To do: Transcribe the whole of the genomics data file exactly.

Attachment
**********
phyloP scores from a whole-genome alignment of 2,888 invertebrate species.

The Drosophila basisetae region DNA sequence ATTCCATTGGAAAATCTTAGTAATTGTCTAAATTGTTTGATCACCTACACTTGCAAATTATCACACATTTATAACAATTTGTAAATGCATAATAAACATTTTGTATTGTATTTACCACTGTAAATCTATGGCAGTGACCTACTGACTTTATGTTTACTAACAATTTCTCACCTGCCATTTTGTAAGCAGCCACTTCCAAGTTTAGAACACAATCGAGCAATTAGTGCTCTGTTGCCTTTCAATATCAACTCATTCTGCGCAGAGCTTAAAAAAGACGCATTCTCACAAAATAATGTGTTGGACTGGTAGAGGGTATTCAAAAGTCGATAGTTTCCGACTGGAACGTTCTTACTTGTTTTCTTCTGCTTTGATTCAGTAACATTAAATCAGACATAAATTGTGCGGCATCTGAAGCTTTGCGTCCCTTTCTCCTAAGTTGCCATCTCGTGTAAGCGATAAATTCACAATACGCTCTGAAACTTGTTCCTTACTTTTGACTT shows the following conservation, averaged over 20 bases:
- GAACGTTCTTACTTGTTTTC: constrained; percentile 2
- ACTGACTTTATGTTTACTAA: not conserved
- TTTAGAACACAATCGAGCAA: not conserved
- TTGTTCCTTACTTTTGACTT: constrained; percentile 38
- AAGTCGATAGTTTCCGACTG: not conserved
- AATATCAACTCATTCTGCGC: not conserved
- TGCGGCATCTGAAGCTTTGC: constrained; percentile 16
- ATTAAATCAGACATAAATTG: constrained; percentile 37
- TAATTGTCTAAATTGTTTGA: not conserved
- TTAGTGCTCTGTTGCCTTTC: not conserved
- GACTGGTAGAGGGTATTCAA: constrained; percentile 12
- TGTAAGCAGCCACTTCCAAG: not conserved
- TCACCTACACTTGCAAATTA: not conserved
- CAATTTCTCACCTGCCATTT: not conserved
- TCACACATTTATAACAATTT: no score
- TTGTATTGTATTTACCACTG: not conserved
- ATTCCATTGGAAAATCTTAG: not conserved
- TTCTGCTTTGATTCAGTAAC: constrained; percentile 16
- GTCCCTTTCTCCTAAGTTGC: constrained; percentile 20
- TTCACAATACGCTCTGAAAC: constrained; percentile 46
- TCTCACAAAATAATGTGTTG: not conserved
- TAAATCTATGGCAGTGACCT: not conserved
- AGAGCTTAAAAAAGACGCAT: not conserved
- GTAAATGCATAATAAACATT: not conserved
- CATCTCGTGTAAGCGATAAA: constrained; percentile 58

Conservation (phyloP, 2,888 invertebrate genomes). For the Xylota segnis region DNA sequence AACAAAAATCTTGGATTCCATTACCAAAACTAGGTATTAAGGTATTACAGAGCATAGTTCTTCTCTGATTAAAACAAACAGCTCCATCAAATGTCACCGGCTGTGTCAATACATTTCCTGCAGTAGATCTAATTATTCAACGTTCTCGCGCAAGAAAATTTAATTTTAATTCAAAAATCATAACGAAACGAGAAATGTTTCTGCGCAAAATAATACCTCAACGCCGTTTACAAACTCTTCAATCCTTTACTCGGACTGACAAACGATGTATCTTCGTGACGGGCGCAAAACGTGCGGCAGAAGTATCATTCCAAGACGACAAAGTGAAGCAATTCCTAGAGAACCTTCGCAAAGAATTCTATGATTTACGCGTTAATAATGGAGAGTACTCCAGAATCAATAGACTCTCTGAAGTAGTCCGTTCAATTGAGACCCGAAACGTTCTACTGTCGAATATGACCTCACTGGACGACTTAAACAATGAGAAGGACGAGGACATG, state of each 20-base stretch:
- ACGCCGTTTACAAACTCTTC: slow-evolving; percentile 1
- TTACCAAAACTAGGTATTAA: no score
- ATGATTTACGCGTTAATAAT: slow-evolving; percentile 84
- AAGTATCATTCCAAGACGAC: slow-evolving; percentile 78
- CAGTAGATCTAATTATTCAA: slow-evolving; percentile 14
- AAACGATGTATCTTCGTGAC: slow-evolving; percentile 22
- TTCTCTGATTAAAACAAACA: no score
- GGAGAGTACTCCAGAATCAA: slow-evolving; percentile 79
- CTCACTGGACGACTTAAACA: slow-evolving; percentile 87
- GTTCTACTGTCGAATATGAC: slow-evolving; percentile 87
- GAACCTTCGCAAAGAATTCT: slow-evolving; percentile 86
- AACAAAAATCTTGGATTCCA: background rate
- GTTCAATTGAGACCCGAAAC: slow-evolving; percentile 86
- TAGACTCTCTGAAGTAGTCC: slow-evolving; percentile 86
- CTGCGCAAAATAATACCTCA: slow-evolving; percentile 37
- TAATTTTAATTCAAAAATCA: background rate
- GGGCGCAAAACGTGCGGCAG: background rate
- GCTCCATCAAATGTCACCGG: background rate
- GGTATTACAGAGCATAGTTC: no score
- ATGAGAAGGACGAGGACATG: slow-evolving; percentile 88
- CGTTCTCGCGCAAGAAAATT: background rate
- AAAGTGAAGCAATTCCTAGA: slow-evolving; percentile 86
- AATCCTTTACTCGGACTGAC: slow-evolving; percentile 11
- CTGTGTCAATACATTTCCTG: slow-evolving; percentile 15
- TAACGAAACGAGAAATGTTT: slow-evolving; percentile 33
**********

phyloP scores from a whole-genome alignment of 2,888 invertebrate species.

The Drosophila basisetae region DNA sequence ATTCCATTGGAAAATCTTAGTAATTGTCTAAATTGTTTGATCACCTACACTTGCAAATTATCACACATTTATAACAATTTGTAAATGCATAATAAACATTTTGTATTGTATTTACCACTGTAAATCTATGGCAGTGACCTACTGACTTTATGTTTACTAACAATTTCTCACCTGCCATTTTGTAAGCAGCCACTTCCAAGTTTAGAACACAATCGAGCAATTAGTGCTCTGTTGCCTTTCAATATCAACTCATTCTGCGCAGAGCTTAAAAAAGACGCATTCTCACAAAATAATGTGTTGGACTGGTAGAGGGTATTCAAAAGTCGATAGTTTCCGACTGGAACGTTCTTACTTGTTTTCTTCTGCTTTGATTCAGTAACATTAAATCAGACATAAATTGTGCGGCATCTGAAGCTTTGCGTCCCTTTCTCCTAAGTTGCCATCTCGTGTAAGCGATAAATTCACAATACGCTCTGAAACTTGTTCCTTACTTTTGACTT shows the following conservation, averaged over 20 bases:
- GAACGTTCTTACTTGTTTTC: constrained; percentile 2
- ACTGACTTTATGTTTACTAA: not conserved
- TTTAGAACACAATCGAGCAA: not conserved
- TTGTTCCTTACTTTTGACTT: constrained; percentile 38
- AAGTCGATAGTTTCCGACTG: not conserved
- AATATCAACTCATTCTGCGC: not conserved
- TGCGGCATCTGAAGCTTTGC: constrained; percentile 16
- ATTAAATCAGACATAAATTG: constrained; percentile 37
- TAATTGTCTAAATTGTTTGA: not conserved
- TTAGTGCTCTGTTGCCTTTC: not conserved
- GACTGGTAGAGGGTATTCAA: constrained; percentile 12
- TGTAAGCAGCCACTTCCAAG: not conserved
- TCACCTACACTTGCAAATTA: not conserved
- CAATTTCTCACCTGCCATTT: not conserved
- TCACACATTTATAACAATTT: no score
- TTGTATTGTATTTACCACTG: not conserved
- ATTCCATTGGAAAATCTTAG: not conserved
- TTCTGCTTTGATTCAGTAAC: constrained; percentile 16
- GTCCCTTTCTCCTAAGTTGC: constrained; percentile 20
- TTCACAATACGCTCTGAAAC: constrained; percentile 46
- TCTCACAAAATAATGTGTTG: not conserved
- TAAATCTATGGCAGTGACCT: not conserved
- AGAGCTTAAAAAAGACGCAT: not conserved
- GTAAATGCATAATAAACATT: not conserved
- CATCTCGTGTAAGCGATAAA: constrained; percentile 58

Conservation (phyloP, 2,888 invertebrate genomes). For the Xylota segnis region DNA sequence AACAAAAATCTTGGATTCCATTACCAAAACTAGGTATTAAGGTATTACAGAGCATAGTTCTTCTCTGATTAAAACAAACAGCTCCATCAAATGTCACCGGCTGTGTCAATACATTTCCTGCAGTAGATCTAATTATTCAACGTTCTCGCGCAAGAAAATTTAATTTTAATTCAAAAATCATAACGAAACGAGAAATGTTTCTGCGCAAAATAATACCTCAACGCCGTTTACAAACTCTTCAATCCTTTACTCGGACTGACAAACGATGTATCTTCGTGACGGGCGCAAAACGTGCGGCAGAAGTATCATTCCAAGACGACAAAGTGAAGCAATTCCTAGAGAACCTTCGCAAAGAATTCTATGATTTACGCGTTAATAATGGAGAGTACTCCAGAATCAATAGACTCTCTGAAGTAGTCCGTTCAATTGAGACCCGAAACGTTCTACTGTCGAATATGACCTCACTGGACGACTTAAACAATGAGAAGGACGAGGACATG, state of each 20-base stretch:
- ACGCCGTTTACAAACTCTTC: slow-evolving; percentile 1
- TTACCAAAACTAGGTATTAA: no score
- ATGATTTACGCGTTAATAAT: slow-evolving; percentile 84
- AAGTATCATTCCAAGACGAC: slow-evolving; percentile 78
- CAGTAGATCTAATTATTCAA: slow-evolving; percentile 14
- AAACGATGTATCTTCGTGAC: slow-evolving; percentile 22
- TTCTCTGATTAAAACAAACA: no score
- GGAGAGTACTCCAGAATCAA: slow-evolving; percentile 79
- CTCACTGGACGACTTAAACA: slow-evolving; percentile 87
- GTTCTACTGTCGAATATGAC: slow-evolving; percentile 87
- GAACCTTCGCAAAGAATTCT: slow-evolving; percentile 86
- AACAAAAATCTTGGATTCCA: background rate
- GTTCAATTGAGACCCGAAAC: slow-evolving; percentile 86
- TAGACTCTCTGAAGTAGTCC: slow-evolving; percentile 86
- CTGCGCAAAATAATACCTCA: slow-evolving; percentile 37
- TAATTTTAATTCAAAAATCA: background rate
- GGGCGCAAAACGTGCGGCAG: background rate
- GCTCCATCAAATGTCACCGG: background rate
- GGTATTACAGAGCATAGTTC: no score
- ATGAGAAGGACGAGGACATG: slow-evolving; percentile 88
- CGTTCTCGCGCAAGAAAATT: background rate
- AAAGTGAAGCAATTCCTAGA: slow-evolving; percentile 86
- AATCCTTTACTCGGACTGAC: slow-evolving; percentile 11
- CTGTGTCAATACATTTCCTG: slow-evolving; percentile 15
- TAACGAAACGAGAAATGTTT: slow-evolving; percentile 33